The Lusail Iconic Stadium just outside Doha is slated to host the opening and closing matches of the 2022 World Cup. It's also at the center of the Lusail City project which will eventually be home to more than 200,000 people, according to Qatar's Supreme Committee for Delivery and Legacy.
The Khalifa International Stadium was the first of the Qatar 2022 World Cup venues to be completed.

Khalifa International Stadium —

 The Khalifa International Stadium was the first of the Qatar 2022 World Cup venues to be completed.Handout/Getty Images Europe/Getty Images for Qatar 2022

It officially opened on May 19, 2017, and can hold 48,000 fans after being expanded for the World Cup.
Initially opened in 1976, the stadium is situated close to Doha's impressive Aspire Zone and has undergone two reconstructions, first in 2005 and then in 2017.
An artist's rendering of the Al Wakrah stadium in Qatar.
Situated a short distance outside Doha, the Al-Wakrah Stadium was designed by Zaha Hadid Architects and will have a capacity of 40,000. It will also host games up until the World Cup quarterfinals.
The Qatar Foundation Stadium in Doha's Education City will have an initial capacity of 40,000.
But that will be reduced to 20,000 after the tournament, with half the seats removed and donated to build stadiums in developing countries.
The Al Bayt Stadium will be built in the city of Al Khor to the north of Doha and have a capacity of 60,000.
An artist's impression of the exterior of the Al Bayt Stadium.
The stadium design, which depicts a giant tent structure, honors Qatar's past and present, according to Qatar's Supreme Committee for Delivery and Legacy.
The 40,000-seat Al Thumama Stadium will host matches up to the quarterfinals of the 2022 World Cup. The venue's design represents the gahfiya, a traditional woven cap worn by males across the Arab world.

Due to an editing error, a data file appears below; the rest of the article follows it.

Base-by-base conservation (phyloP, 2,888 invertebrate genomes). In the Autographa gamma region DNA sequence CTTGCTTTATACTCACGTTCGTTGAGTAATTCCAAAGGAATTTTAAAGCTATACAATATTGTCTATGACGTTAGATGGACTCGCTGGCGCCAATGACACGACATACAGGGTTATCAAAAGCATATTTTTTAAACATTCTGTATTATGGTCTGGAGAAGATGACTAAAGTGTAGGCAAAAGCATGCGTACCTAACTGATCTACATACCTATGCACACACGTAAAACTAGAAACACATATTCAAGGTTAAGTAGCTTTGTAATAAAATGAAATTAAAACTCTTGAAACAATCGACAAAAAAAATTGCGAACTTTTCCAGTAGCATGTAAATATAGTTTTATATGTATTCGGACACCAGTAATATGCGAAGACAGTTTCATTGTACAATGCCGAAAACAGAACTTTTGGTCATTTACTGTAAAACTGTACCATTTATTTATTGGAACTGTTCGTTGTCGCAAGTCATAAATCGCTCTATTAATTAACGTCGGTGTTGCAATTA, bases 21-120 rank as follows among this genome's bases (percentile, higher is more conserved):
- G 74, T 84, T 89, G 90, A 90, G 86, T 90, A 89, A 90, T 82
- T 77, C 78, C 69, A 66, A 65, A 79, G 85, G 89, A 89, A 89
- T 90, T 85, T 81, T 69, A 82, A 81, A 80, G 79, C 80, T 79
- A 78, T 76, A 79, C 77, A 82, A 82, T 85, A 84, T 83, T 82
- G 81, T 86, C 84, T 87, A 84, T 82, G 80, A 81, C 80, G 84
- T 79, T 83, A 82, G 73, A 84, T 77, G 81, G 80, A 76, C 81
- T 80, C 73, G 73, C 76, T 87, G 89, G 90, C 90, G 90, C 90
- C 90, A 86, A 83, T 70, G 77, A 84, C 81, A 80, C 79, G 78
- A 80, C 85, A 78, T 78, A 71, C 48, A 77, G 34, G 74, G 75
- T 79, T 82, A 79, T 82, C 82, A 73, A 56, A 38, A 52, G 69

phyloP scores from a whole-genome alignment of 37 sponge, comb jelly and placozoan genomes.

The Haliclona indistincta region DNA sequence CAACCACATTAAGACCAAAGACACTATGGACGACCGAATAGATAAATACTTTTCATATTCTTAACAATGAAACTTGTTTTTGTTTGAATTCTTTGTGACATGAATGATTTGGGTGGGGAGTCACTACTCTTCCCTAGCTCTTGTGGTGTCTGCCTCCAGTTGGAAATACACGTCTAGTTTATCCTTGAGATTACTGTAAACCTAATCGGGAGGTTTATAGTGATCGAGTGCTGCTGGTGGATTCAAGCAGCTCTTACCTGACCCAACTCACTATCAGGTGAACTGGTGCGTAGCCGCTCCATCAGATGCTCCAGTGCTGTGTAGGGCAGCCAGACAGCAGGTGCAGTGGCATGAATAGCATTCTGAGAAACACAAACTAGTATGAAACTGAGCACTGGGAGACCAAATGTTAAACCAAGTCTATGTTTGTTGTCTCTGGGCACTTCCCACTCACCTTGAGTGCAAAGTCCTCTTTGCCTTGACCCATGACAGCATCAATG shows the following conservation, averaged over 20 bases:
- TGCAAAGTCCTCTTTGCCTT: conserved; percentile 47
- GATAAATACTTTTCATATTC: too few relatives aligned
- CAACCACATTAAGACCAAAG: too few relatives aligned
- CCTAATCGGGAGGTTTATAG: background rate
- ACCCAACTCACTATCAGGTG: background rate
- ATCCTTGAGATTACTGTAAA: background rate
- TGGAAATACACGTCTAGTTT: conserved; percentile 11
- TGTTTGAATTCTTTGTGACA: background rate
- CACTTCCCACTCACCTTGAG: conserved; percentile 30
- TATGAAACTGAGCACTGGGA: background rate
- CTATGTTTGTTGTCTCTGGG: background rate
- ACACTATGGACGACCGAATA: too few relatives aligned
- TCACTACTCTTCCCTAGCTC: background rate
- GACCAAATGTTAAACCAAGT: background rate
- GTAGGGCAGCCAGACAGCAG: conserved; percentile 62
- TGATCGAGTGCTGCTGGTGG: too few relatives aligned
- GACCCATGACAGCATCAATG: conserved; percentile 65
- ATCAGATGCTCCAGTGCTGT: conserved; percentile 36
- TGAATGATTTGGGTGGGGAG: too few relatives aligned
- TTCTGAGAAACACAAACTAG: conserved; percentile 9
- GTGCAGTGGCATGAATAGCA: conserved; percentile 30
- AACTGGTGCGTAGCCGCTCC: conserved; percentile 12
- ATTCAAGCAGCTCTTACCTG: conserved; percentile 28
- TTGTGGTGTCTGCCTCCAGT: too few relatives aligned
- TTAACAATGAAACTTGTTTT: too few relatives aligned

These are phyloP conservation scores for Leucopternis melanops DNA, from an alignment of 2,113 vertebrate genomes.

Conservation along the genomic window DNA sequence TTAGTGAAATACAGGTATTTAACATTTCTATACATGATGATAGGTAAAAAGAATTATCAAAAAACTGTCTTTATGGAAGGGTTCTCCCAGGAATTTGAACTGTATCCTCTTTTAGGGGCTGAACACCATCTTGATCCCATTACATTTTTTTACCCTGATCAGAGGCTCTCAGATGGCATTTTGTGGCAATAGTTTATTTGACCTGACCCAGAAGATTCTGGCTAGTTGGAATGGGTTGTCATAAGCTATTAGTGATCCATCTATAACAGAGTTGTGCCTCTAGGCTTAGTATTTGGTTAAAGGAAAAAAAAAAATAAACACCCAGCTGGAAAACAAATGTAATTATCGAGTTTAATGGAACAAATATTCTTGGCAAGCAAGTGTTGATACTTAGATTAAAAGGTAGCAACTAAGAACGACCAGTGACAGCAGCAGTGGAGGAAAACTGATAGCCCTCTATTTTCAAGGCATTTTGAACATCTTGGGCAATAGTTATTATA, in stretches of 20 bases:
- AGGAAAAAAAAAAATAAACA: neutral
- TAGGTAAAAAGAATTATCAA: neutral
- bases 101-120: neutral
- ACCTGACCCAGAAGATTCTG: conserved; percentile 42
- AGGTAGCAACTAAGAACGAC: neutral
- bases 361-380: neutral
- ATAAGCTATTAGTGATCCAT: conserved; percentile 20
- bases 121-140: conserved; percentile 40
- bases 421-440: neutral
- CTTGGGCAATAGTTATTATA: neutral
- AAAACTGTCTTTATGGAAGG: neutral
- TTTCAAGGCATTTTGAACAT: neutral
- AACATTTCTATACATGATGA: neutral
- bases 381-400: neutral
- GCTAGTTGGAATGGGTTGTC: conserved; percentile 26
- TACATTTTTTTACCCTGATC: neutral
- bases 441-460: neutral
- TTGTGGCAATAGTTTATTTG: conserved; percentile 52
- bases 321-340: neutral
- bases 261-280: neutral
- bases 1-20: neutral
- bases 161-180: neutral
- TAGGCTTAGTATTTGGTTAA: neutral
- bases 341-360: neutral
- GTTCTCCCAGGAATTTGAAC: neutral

The Al Rayyan Stadium will be built on the site of the existing Ahmed Bin Ali Stadium in Al Rayyan just outside Doha.<br />
An artists' impression of the Al Rayyan Stadium which will host matches up until the quarterfinal stage of the tournament.
The Lusail Iconic Stadium just outside Doha is slated to host the opening and closing matches of the 2022 World Cup. It's also at the center of the Lusail City project which will eventually be home to more than 200,000 people, according to Qatar's Supreme Committee for Delivery and Legacy.
The Khalifa International Stadium was the first of the Qatar 2022 World Cup venues to be completed.
It officially opened on May 19, 2017, and can hold 48,000 fans after being expanded for the World Cup.
Take a tour of the Qatar 2022 World Cup stadiums

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A year on from the tournament, Amnesty said the legacy for migrant workers in Qatar was in “serious peril.”

In a briefing titled “A Legacy in Jeopardy,” the leading human rights organization said that it “finds that just as the glare of the world’s media spotlight dimmed, so too did the [Qatar] government’s push for fair conditions and decent work for the hundreds of thousands of men and women who helped realize Qatar’s World Cup dream and will continue to keep the country moving for many years to come.”

Amnesty acknowledged that some previous issues had been improved – workers were able to leave the country and are more freely able to change jobs, with the much-criticized kafala system a thing of the past.

Workers who made the 2022 World Cup possible must not be forgotten

Amnesty International

However, the organization maintained that, despite FIFA and Qatar’s claims of progress, not enough has been done since the World Cup festival left town.

Amnesty said it spoke to workers who say permission is still required to facilitate job transfers, while wage theft remains the most frequent form of exploitation.